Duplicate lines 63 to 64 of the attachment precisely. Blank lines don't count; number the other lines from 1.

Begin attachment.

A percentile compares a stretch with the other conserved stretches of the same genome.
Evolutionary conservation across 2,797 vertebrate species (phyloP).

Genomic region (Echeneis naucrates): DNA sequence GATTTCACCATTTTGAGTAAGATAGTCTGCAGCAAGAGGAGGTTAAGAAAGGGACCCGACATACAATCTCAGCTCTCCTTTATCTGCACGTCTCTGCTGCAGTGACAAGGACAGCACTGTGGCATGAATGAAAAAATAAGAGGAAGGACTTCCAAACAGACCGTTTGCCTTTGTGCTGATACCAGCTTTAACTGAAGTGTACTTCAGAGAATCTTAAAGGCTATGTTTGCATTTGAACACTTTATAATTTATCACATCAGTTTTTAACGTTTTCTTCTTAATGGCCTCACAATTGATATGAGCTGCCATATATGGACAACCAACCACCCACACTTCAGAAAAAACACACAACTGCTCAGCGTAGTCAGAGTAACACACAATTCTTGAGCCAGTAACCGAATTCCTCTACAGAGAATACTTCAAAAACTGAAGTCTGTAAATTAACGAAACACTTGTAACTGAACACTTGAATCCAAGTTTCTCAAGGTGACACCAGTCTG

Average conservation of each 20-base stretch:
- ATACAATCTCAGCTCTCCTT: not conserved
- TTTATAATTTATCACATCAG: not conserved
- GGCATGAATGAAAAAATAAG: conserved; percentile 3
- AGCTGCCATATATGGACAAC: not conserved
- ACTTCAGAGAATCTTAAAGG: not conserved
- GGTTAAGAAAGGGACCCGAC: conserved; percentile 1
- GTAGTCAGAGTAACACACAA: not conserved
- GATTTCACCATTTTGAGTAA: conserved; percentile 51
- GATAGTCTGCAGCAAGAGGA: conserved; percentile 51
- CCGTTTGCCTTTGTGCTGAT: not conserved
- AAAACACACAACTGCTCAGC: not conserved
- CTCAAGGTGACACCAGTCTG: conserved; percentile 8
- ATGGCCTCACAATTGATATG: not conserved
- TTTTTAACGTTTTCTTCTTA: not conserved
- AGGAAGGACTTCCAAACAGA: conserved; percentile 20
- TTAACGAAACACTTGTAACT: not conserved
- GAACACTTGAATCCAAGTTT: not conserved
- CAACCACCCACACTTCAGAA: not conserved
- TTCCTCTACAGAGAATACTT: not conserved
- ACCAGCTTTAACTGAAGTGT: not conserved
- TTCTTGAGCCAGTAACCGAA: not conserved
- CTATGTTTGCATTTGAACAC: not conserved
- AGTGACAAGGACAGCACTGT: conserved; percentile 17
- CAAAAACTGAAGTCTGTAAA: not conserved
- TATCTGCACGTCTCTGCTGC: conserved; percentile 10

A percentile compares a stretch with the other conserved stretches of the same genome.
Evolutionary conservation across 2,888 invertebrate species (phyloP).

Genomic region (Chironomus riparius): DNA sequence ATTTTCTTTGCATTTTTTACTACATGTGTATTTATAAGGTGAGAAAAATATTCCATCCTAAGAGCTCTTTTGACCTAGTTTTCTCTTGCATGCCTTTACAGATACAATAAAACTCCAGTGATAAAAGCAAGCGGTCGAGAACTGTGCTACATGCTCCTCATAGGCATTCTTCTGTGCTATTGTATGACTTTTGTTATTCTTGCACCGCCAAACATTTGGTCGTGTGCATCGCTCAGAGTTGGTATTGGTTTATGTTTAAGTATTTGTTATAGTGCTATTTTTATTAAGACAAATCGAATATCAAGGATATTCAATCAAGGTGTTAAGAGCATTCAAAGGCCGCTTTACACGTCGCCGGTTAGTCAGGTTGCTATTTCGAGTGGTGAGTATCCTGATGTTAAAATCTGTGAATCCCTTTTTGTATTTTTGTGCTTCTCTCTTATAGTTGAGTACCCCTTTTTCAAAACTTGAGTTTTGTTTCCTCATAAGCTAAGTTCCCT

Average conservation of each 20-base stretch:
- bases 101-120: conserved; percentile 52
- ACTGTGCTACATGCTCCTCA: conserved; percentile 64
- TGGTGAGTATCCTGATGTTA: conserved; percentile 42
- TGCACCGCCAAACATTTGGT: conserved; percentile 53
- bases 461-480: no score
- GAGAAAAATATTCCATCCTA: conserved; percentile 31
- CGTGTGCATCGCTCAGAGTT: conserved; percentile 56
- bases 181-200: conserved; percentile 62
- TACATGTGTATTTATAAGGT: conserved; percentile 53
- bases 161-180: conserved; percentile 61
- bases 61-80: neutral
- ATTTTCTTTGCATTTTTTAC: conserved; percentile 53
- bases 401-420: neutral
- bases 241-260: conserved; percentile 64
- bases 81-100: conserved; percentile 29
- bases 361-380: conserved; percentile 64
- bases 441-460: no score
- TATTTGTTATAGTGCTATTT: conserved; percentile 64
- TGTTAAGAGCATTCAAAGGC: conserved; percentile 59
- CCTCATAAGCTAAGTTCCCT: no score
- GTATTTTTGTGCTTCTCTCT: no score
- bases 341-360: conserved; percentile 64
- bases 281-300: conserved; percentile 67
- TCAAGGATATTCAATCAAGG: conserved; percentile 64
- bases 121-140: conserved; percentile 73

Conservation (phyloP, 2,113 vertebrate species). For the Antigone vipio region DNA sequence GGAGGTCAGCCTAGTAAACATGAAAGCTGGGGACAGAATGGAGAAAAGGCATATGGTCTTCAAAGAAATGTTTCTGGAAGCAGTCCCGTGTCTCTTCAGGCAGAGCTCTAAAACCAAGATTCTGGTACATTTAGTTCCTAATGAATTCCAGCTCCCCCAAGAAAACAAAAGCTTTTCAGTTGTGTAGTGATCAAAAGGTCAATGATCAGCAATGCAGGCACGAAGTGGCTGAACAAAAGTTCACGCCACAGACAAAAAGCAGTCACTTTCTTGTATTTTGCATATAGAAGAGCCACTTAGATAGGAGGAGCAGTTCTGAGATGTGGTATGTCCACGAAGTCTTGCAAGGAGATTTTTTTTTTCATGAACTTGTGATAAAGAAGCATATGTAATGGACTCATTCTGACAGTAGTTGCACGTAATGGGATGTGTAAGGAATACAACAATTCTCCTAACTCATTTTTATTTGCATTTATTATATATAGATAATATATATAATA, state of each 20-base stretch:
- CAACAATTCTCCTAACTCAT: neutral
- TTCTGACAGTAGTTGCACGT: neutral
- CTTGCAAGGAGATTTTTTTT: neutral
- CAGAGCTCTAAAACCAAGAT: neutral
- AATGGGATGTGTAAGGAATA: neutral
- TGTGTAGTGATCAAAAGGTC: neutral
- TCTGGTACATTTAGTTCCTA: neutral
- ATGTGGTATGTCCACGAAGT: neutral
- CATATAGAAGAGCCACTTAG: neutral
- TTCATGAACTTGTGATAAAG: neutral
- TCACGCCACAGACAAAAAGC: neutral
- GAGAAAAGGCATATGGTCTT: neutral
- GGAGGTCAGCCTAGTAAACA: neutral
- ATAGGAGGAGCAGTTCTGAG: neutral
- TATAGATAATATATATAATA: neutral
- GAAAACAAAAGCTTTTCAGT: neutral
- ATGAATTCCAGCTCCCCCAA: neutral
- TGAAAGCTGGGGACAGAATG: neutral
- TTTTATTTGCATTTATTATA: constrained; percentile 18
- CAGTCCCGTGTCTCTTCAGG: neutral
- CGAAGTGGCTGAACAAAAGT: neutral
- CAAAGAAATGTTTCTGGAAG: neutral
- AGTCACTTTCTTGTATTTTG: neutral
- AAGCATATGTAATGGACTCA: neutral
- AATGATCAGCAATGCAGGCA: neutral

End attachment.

- CAGAGCTCTAAAACCAAGAT: neutral
- AATGGGATGTGTAAGGAATA: neutral